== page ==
GENEVA (AP) — Recent positive comments by the pope about condom use by male prostitutes will help fight the AIDS crisis, health groups said Sunday, although they cautioned that his remarks fell short of declaring condoms an acceptable method of disease prevention for all.

Speaking to a German journalist whose book was excerpted in a Vatican newspaper Saturday, the pontiff reiterated that condoms were not a moral solution for stopping AIDS. But he added that, in some cases, such as for male prostitutes, their use could represent a first step in assuming moral responsibility “in the intention of reducing the risk of infection.”

A UNAIDS spokesman in Geneva said that while more than 80 percent of HIV infections are caused through sexual transmission, only four percent to 10 percent result from sex between men. There are no reliable statistics about how many infections might be prevented if male prostitutes routinely used condoms, said Mahesh Mahalingam.

However, even the limited example cited by the pope was a step in the right direction, said Mahalingam. “We are welcoming this as an opening up of discussion,” he told The Associated Press.

In South Africa, which has an estimated 5.7 million HIV-positive citizens – more people than any other country – and 500,000 new infections each year, activists guardedly greeted the Pope’s message.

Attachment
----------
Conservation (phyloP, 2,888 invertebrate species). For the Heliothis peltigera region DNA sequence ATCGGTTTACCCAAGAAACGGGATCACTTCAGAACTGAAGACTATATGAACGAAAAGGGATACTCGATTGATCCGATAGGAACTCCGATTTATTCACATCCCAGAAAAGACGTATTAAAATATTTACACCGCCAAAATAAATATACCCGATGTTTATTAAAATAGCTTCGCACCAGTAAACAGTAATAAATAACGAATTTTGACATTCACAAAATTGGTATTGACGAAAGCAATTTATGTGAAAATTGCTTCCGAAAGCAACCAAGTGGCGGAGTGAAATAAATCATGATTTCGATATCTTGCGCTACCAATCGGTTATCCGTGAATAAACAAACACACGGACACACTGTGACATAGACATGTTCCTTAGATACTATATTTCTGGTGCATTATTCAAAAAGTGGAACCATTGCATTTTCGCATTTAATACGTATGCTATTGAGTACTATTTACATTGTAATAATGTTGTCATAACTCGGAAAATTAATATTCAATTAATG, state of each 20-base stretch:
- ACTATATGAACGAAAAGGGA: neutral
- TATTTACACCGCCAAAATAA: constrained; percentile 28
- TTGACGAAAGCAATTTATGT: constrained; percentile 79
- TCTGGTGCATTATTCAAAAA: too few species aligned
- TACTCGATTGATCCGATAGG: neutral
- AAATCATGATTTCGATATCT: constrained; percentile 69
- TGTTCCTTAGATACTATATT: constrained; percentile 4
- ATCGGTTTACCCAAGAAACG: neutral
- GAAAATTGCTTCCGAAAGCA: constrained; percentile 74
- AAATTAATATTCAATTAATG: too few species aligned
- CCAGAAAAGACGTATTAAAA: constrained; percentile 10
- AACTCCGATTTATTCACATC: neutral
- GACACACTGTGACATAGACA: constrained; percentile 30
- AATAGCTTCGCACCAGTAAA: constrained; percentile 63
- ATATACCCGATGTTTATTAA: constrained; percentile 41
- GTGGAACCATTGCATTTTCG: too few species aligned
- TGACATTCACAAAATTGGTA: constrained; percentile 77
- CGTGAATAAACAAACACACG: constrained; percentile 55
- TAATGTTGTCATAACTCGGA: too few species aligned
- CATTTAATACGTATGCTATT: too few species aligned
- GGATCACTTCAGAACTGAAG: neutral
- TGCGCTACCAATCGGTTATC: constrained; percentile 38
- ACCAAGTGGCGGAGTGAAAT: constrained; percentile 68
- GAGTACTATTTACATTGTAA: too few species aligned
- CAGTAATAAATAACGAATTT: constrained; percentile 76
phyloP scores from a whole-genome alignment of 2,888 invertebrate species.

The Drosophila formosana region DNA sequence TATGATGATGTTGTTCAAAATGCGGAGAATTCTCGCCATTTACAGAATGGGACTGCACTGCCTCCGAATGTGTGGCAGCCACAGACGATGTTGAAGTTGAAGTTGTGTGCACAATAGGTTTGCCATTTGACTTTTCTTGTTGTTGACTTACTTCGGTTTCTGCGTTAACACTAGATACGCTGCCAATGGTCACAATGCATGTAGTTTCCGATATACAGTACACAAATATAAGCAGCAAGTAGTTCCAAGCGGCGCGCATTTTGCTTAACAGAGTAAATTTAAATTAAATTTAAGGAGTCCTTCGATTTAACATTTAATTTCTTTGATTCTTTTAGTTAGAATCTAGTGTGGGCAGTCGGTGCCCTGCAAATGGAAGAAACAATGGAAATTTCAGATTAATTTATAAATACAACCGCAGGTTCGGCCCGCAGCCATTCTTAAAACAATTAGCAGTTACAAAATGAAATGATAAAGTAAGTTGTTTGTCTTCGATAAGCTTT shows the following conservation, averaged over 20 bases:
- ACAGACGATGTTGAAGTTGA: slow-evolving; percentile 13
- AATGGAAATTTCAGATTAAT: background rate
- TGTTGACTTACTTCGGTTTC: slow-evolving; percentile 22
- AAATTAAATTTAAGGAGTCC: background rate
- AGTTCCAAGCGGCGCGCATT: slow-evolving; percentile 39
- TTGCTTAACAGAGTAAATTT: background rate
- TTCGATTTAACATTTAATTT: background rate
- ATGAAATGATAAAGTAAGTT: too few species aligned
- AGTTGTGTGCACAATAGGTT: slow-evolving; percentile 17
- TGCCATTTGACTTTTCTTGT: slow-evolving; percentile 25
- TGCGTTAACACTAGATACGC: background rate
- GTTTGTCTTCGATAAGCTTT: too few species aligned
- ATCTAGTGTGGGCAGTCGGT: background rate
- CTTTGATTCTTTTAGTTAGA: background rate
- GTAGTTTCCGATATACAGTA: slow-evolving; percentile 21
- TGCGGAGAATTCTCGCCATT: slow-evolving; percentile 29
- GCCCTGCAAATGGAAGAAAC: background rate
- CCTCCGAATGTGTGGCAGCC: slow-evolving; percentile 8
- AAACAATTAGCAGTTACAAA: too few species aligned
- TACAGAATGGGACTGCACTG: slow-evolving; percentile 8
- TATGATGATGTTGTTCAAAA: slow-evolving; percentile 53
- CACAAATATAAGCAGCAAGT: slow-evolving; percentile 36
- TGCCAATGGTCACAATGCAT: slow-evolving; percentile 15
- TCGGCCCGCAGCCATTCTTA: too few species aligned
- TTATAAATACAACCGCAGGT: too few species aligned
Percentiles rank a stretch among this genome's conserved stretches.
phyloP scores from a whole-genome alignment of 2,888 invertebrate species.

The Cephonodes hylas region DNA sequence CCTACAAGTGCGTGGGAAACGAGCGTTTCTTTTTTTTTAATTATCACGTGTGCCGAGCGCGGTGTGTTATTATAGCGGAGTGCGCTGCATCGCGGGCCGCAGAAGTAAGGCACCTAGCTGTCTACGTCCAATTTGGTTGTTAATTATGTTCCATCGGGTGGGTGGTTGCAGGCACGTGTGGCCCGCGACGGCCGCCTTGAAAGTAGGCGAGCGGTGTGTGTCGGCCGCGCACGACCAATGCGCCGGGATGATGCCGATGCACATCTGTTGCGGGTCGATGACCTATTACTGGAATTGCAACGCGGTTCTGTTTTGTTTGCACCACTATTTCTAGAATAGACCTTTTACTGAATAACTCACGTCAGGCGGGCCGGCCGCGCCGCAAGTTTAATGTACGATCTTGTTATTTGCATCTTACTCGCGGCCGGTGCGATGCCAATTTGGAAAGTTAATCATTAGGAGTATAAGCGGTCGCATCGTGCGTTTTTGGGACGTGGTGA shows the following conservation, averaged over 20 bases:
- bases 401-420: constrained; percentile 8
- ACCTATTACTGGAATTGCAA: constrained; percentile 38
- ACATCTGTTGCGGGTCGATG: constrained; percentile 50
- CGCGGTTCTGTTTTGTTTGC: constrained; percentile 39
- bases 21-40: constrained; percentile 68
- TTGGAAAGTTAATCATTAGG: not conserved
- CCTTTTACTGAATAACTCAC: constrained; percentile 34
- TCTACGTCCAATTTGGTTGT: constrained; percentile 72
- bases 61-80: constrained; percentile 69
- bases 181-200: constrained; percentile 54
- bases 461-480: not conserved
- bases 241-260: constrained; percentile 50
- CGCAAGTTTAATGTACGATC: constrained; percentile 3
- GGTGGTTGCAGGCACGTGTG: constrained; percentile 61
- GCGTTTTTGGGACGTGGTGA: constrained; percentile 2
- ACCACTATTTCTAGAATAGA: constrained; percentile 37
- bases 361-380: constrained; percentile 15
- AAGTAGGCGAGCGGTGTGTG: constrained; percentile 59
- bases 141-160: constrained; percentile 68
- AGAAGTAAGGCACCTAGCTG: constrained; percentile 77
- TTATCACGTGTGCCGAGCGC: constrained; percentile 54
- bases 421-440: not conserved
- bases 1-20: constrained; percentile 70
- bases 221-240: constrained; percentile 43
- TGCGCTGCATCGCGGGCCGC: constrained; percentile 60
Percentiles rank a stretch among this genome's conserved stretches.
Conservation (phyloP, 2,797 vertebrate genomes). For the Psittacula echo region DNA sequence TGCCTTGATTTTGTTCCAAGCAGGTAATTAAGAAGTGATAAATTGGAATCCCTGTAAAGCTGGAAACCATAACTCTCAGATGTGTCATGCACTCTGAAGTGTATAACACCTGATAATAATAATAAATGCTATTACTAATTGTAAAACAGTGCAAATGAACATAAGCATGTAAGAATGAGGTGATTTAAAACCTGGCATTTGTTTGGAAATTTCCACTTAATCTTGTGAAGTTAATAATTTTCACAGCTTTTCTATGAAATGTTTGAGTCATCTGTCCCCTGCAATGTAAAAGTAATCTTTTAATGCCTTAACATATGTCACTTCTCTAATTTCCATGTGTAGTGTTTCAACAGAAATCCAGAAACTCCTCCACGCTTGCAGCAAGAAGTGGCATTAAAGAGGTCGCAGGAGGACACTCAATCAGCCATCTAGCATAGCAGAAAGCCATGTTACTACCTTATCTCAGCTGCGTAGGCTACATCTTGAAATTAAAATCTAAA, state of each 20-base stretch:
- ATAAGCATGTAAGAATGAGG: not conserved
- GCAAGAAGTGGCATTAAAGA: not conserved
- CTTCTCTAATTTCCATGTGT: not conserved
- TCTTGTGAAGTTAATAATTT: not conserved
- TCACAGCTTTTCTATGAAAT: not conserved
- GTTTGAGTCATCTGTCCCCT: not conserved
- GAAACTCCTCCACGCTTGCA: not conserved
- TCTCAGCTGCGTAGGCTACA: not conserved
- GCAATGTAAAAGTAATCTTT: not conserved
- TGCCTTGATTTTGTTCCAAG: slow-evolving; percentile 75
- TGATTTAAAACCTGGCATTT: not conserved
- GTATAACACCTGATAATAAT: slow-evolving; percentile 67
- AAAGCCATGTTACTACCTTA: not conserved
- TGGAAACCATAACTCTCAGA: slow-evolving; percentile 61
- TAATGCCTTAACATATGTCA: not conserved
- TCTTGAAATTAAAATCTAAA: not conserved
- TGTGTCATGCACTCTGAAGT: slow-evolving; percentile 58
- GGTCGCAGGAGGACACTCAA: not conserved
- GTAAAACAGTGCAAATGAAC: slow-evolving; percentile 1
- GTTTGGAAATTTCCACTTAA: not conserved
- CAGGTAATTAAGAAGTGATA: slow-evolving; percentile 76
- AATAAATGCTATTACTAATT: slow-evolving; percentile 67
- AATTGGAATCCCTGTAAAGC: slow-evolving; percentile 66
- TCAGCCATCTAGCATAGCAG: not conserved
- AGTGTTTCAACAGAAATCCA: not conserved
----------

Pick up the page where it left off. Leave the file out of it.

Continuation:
Caroline Nenguke of the Treatment Action Campaign, a Cape Town, South Africa-based advocacy group for people living with HIV, called the Pope’s words a “step in the right direction.” But she said the message was unclear and could lead to misinterpretation.

Church members in the Philippines, Southeast Asia’s largest Roman Catholic nation, praised the pontiff’s words even as their leaders rejected any suggestion that the Vatican was softening its line on contraceptives.

While the Roman Catholic Church’s ban on artificial contraception was not in question, Benedict’s stunning remarks could re-ignite debate on contraceptive use in places like the Philippines, where the issue has recently pitted the new president against the influential Catholic church.

Philippines President Benigno Aquino III recently expressed support for the right to contraception. A church official has threatened to launch civil disobedience protests.